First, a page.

For each PA Form submitted, there is a $30 registration fee required. If you only register one song at a time, this procedure can get very expensive -- especially if you are an obsessive-compulsive, prolific songwriter. However, there is a cheaper way! You can wait until you have several songs ready for registration and then register them as a "collection." The collection can contain any number of songs (my last submission had over 20) and it will still cost only $30 to register. I simply call my collections The Songs of Mary Dawson - Volume 1 (or Volume 2...or Volume 3...or whatever). You will need to send your completed PA form along with copies of the lyric and/or lead sheets for each song and/or a cassette or CD demo of the songs in the submission.
It takes several months for the registration procedure to be completed, but you will eventually receive your copy of the registered form in the mail. Be sure to file it in a safe place along with the titles of the song in that collection. If and when you decide to sign a songwriter's agreement with a publisher or record company, the copyright for the song(s) in the agreement will have to be re-registered to show transfer of ownership of the copyright to the publisher. However, it is a very simple procedure to re-register the song(s) and it will usually be the responsibility of the publisher you are dealing with.
If you are a singer/songwriter who decides to record an album of your own songs to sell at your concerts etc., you will need to also register the entire recording so that the album as a whole is also protected by copyright law. This requires an SR (stands for Sound Recording) form which is different from the PA form described above. The symbol for this copyright is the letter P (for Phonogram) in a circle. You will notice this symbol on the backs of commercial recordings and it should also appear on any albums you manufacture. If you need further information on this form -- or if you have any other questions relating to copyright -- you can actually get a human being at the Copyright Office by dialing: 202-707-5959.
If you can digest most of the above information, you will have a basic working knowledge of the matter of copyright. The Copyright Law -- like any legal statute -- is filled with intricacies and fine points that can only be understood by professionals who are specialists in that field. But you need not be intimidated nor overwhelmed by the concept. If you are faithful to mark your songs with the proper copyright notice and to regularly register your songs with the US Copyright Office, you can freely hoist your sails and cruise the seas of the Music Industry knowing that "the Law is on your side" and will protect your songs from Song Pirates.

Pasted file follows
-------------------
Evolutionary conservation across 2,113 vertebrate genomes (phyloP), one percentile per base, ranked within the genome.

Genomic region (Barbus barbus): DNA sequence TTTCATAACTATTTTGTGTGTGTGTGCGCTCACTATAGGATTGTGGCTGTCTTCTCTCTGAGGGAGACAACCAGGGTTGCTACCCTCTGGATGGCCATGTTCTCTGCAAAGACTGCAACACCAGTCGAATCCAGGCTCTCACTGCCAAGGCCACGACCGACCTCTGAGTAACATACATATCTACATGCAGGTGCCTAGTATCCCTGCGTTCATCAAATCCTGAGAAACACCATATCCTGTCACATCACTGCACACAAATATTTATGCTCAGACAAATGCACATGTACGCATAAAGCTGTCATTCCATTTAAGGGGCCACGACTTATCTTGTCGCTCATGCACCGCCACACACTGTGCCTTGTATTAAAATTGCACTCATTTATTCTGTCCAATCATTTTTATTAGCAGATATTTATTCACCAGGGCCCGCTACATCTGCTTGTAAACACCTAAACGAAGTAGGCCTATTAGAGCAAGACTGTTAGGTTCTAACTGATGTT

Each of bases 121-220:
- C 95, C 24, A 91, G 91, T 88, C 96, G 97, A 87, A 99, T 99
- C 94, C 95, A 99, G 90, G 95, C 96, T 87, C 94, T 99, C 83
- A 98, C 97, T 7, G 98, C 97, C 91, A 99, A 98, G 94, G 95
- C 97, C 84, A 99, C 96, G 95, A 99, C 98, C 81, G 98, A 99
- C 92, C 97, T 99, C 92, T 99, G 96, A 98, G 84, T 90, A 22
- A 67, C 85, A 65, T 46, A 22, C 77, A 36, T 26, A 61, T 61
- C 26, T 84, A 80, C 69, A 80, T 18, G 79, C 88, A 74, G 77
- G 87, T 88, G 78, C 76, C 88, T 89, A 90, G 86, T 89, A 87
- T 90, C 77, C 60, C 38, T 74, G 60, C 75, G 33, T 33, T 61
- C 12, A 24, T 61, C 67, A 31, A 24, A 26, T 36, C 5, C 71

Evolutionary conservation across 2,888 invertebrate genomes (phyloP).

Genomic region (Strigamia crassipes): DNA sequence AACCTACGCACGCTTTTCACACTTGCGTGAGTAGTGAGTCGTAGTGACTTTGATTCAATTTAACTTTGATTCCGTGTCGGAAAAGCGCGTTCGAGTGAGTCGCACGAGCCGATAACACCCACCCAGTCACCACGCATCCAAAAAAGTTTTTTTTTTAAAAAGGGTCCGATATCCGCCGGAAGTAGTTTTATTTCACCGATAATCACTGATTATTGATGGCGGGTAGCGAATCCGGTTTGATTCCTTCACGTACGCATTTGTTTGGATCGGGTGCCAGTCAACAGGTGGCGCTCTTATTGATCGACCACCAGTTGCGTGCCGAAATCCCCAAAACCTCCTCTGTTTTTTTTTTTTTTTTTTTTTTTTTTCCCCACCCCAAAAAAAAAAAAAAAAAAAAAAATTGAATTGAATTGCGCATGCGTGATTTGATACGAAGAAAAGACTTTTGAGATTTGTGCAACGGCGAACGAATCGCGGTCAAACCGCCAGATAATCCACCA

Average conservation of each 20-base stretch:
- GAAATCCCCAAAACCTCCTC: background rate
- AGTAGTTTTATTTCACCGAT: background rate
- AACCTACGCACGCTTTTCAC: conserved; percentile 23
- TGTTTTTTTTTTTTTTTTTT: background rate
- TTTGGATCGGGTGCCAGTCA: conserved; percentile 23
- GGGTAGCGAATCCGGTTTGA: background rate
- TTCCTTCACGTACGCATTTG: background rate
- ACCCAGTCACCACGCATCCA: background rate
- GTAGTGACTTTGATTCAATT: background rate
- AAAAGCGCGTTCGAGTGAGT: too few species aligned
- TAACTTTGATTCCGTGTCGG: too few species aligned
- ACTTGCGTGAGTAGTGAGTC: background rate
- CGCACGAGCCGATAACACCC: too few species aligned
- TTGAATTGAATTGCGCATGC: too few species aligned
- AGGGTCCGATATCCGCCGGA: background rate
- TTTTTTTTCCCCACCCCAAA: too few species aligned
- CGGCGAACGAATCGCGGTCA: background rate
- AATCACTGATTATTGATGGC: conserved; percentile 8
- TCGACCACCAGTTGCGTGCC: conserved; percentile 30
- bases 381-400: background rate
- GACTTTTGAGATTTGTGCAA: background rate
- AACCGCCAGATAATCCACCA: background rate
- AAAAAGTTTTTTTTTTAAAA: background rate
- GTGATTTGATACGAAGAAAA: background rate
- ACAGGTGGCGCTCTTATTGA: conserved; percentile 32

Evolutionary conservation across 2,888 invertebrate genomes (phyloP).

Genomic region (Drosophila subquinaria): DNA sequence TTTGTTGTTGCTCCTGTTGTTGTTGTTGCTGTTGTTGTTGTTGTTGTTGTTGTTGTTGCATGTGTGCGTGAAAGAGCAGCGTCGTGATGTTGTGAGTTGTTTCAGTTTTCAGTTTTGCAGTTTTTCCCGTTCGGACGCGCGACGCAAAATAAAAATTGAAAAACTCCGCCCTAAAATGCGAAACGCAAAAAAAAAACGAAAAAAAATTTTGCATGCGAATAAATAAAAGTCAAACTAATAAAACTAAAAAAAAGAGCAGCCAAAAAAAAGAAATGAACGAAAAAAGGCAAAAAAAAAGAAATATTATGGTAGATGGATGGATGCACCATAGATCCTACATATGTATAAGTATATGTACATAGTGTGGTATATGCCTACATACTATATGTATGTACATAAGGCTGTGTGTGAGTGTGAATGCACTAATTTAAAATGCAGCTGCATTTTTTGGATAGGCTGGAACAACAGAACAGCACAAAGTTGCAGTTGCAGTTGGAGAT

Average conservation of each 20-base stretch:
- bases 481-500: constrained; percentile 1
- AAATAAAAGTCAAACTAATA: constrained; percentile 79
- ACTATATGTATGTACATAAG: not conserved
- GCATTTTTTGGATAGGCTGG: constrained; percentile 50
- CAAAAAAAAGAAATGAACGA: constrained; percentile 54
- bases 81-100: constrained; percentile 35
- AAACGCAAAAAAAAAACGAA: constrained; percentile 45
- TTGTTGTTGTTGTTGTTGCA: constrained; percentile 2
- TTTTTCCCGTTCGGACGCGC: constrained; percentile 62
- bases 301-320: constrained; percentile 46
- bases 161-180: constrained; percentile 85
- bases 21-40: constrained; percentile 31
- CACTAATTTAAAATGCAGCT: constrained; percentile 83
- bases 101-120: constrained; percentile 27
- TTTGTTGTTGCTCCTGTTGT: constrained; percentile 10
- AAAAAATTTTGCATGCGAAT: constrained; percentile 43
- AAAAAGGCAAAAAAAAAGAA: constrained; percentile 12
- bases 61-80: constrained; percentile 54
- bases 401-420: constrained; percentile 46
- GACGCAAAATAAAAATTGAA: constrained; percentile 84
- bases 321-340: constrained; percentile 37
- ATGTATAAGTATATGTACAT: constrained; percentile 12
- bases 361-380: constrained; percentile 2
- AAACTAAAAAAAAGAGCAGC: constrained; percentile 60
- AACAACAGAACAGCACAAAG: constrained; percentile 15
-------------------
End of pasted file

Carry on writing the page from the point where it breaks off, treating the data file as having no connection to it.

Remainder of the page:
See you next month for FAQ #8.
**From her earliest childhood years writing simple songs and poems with her father, through her twelve years as an overseas missionary, to her present, multi-faceted career as an author, lyricist/songwriter and conference speaker, Mary has always been adept at using words to communicate her heart to others. She is the President of CQK Records & Music of Dallas, Texas, a company which creates and produces songs in a panorama of musical styles for a variety of audiences, She is also the host of "I Write the Songs," a nationally syndicated radio talk show, especially created to inspire and instruct the more than 25 million aspiring songwriters in the U.S. "I Write the Songs" is broadcast over the Internet. Mary is a frequent public speaker and seminar lecturer on songwriting. She is a Contributing Editor for The Internet Writing Journal ®, and is a regular columnist for Independent Songwriter Web Magazine. Mary's commitment to discovering and mentoring talented new songwriters has given her extensive experience in song analysis through adjudicating songwriting competitions and conducting songwriting workshops across the country and around the world. Because of her role as president of an independent music company, she is also well qualified to instruct aspiring songwriters on the various business aspects of the music industry. She is married and a mother of four. She resides in the Dallas area. You can reach Mary at: firstname.lastname@example.org